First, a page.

According to Erich Fromm, “Destructiveness is the outcome of unlived life.” He and much of the psychoanalytic community have the idea that the amount of destructive tendencies in a person is directly proportionate to the degree to which his or her expansiveness of life is frustrated.
Fromm was of the belief that this frustration is not primarily the curtailing of this or that individual desire, but rather the thwarting of the whole of life, or as he put it, “the blockage of spontaneity of the growth and expression of man’s sensuous, emotional, and intellectual capacities.” When this dynamism of life is blocked the energy that was originally aimed at life becomes “decomposed” and changes into energy aimed at destruction.
Hopefully the reader is already asking, “What does this destructiveness have to do with the Calvinist doctrine of predestination?” Indeed, what link could there possibly be between the two?
I have never personally made the link until reading Erich Fromm’s classic work, “Escape from Freedom.” He spends an incredible amount of effort tracing the historical roots of the Protestant Reformation in terms of why its ideas were so appealing to the masses in the late 16th century. If the reader is at all interested in the subject I recommend a close reading of his text.
In essence, the average person at the time was psychologically overwhelmed with major changes in economic functioning – from that of medieval guilds and feudalism, where everyone had a secure identity and a place within society, to a more capitalistic mode where the average person was freed from his predetermined economic fate, but also pushed into a world where he stood against colossal economic forces beyond his control. These changes created in the populace (primarily the middle class) a deep seated feeling of isolation and powerlessness. The writings of Martin Luther and John Calvin appealed to and epitomized these basic feelings.
Many elements of their writings could be emphasized in this respect, but the most profound is captured in the doctrine of predestination. Both these men taught a version of predestination, but, as is well known, Calvin took the idea to extreme conclusions claiming that God not only predestined some for eternal glory, but predestined others to eternal damnation for no fault of their own.
This new picture of God—that of an arbitrary tyrant—fit the psychological orientation of Calvin’s audience towards extrapersonal powers which they already felt powerless against. As Fromm put it, “This picture of a despotic God, who wants unrestricted power over men and their submission and humiliation, was the projection of the middle class’s own hostility and envy;” hostility and envy of not only the authority of the Roman Church but of the new and growing capitalist mode of production as well.
The ideas of the Protestant Reformation psychologically prepared man for the role he would adopt in modern society: “of feeling his own self to be insignificant and of being ready to subordinate his life exclusively for purposes which were not his own” (E. Fromm).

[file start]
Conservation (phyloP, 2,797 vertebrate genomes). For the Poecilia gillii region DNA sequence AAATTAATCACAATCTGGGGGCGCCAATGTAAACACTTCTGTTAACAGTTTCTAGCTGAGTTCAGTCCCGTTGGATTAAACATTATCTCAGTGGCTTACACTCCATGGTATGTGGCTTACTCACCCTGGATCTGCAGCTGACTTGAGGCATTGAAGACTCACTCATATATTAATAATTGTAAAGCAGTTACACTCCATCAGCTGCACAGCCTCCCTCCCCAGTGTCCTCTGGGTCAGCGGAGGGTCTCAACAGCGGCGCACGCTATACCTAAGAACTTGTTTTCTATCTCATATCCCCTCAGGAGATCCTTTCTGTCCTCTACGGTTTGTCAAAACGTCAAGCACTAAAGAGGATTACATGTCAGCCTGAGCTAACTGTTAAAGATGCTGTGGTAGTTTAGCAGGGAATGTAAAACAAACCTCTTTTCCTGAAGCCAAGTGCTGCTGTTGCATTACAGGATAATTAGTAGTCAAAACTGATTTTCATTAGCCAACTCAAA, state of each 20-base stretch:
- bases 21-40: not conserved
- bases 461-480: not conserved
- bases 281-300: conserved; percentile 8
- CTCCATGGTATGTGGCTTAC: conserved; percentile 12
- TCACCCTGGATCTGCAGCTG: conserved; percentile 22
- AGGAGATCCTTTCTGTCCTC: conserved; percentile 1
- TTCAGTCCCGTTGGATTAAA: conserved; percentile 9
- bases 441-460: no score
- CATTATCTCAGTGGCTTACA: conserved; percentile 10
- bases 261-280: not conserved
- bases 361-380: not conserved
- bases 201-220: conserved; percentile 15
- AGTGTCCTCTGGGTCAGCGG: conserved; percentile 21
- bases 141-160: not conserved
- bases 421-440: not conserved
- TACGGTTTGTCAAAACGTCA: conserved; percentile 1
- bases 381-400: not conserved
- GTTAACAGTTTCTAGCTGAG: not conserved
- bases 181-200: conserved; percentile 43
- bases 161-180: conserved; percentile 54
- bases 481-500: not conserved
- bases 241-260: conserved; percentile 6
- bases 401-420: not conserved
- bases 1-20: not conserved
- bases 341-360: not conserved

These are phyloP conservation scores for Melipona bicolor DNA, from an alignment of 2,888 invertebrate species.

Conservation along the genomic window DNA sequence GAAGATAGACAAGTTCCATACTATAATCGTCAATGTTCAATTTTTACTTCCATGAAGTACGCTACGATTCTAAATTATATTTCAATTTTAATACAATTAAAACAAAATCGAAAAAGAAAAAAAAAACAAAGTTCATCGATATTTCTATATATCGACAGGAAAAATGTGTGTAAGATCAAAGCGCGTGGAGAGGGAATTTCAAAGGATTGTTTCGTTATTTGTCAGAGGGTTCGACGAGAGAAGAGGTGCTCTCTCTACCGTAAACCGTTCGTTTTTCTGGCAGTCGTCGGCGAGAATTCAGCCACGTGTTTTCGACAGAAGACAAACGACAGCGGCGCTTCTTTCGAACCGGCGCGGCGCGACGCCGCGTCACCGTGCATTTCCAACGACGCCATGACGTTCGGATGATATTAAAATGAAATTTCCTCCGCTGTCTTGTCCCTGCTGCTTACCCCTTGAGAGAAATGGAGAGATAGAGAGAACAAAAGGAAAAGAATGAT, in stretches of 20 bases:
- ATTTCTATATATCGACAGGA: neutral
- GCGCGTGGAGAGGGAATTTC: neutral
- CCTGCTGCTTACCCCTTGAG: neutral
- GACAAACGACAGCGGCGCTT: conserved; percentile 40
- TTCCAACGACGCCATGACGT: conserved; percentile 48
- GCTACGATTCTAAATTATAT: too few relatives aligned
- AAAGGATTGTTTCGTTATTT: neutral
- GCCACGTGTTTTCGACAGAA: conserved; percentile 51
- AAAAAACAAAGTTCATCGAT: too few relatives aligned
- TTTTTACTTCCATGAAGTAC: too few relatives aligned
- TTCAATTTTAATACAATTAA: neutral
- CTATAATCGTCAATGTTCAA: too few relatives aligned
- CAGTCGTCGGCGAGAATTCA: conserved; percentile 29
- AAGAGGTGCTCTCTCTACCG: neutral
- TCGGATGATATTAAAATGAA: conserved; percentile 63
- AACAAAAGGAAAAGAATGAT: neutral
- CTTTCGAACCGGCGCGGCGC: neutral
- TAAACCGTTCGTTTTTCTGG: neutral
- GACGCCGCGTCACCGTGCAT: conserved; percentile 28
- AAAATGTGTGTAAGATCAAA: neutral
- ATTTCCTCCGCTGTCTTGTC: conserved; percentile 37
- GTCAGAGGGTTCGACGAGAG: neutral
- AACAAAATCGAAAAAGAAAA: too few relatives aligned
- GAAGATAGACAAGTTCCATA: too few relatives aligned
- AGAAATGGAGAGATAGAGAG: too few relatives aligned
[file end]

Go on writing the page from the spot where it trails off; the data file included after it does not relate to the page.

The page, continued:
Has there ever been a more all-encompassing notion of man’s powerlessness than the idea that one’s eternal fate is decided before he is even born, regardless of anything he does or doesn’t do with his life? This is a doctrine ripe for the development of destructive tendencies in its adherents; and not just its adherents but all those who fall within its orbit of psychosocial influence.
And the implications don’t stop there. The Calvinist doctrine of predestination posits man’s basic inequality as well. Since each individual is created unequal concerning the thing that matters most—their eternal standing with God—the equality of mankind is denied in the most psychologically significant way imaginable.
The average person cannot live within this paradigm of personal insignificance, powerlessness, and isolation for very long before anxiety forces him into one of many escape routes. The escape route of concern in this article is destructiveness. The coping mechanism of destructiveness is a well-established one in psychological studies.
Fromm claimed that, “Any threat against vital (material and emotional) interests creates anxiety, and destructive tendencies are the most common reaction to such anxiety.” Once the feeling of powerlessness reaches critical mass in one’s psyche it is not unusual for him or her to attempt to destroy the external threat. And if the threat cannot be destroyed one’s own self often becomes the object of abuse (observe the masochistic tendencies of many today in the form of bodily mutilation, such as “cutting,” as prime evidence of this fact). It is difficult to imagine a society more anxious and destructive, particularly self-destructive, than our own.
Is the attempt of this article to place the blame of all forms of destructiveness on the doctrine of predestination? Of course not. But once all the historical and psychological dots are connected the link becomes clear. For those living in Europe from the late Middle Ages to modern times, and by extension the majority Western civilization, Protestantism, and more specifically Calvinism, has had vast influence over man’s psychology. If the primary entity/reality in a culture’s thinking is tyrannical and arbitrary (i.e., the Reformed idea of God) then the notion cannot help but influence every other aspect of that culture. Today we—the adopted sons and daughters of a society built on principles of classic Protestantism—are still reeling from the aftershock of this idea about God. The attacks on Christianity today by atheist and secular factions should not be surprising. They are merely reacting to the innate feelings of powerlessness and isolation reinforced at every turn in modern society and, unfortunately, still reinforced by a Calvinistic/Reformed view of God, which remains popular with many Christians.
Thanks for reading.